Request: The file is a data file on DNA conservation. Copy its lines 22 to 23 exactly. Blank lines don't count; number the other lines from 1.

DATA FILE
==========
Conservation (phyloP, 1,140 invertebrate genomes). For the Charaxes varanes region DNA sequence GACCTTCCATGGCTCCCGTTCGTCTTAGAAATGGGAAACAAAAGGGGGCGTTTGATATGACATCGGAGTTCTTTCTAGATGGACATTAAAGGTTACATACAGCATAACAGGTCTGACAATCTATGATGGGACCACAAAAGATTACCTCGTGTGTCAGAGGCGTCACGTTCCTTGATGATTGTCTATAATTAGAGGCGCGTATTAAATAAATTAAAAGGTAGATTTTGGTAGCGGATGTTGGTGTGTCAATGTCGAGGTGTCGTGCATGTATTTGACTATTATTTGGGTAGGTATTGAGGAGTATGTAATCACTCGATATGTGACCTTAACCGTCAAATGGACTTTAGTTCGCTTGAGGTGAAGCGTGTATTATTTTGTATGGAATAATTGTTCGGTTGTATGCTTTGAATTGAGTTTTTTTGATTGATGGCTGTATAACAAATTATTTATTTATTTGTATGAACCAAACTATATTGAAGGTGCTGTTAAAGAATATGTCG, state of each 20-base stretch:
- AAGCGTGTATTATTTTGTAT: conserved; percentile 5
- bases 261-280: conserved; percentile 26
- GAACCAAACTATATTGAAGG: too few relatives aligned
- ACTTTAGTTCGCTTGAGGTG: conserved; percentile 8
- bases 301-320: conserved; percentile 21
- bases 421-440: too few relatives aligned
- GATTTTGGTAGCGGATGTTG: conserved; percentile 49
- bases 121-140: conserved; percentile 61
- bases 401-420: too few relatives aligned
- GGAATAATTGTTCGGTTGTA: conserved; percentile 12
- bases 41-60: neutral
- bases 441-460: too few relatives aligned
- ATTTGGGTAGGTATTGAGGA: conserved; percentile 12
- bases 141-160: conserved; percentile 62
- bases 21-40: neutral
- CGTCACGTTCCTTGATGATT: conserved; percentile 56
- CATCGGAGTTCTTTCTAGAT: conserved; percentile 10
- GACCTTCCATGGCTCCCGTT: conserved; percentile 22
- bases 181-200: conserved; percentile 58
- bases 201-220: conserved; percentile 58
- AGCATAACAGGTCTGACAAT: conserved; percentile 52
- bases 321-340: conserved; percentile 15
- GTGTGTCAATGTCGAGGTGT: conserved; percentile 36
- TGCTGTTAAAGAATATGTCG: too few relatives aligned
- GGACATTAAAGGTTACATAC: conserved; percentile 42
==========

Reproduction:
- AGCATAACAGGTCTGACAAT: conserved; percentile 52
- bases 321-340: conserved; percentile 15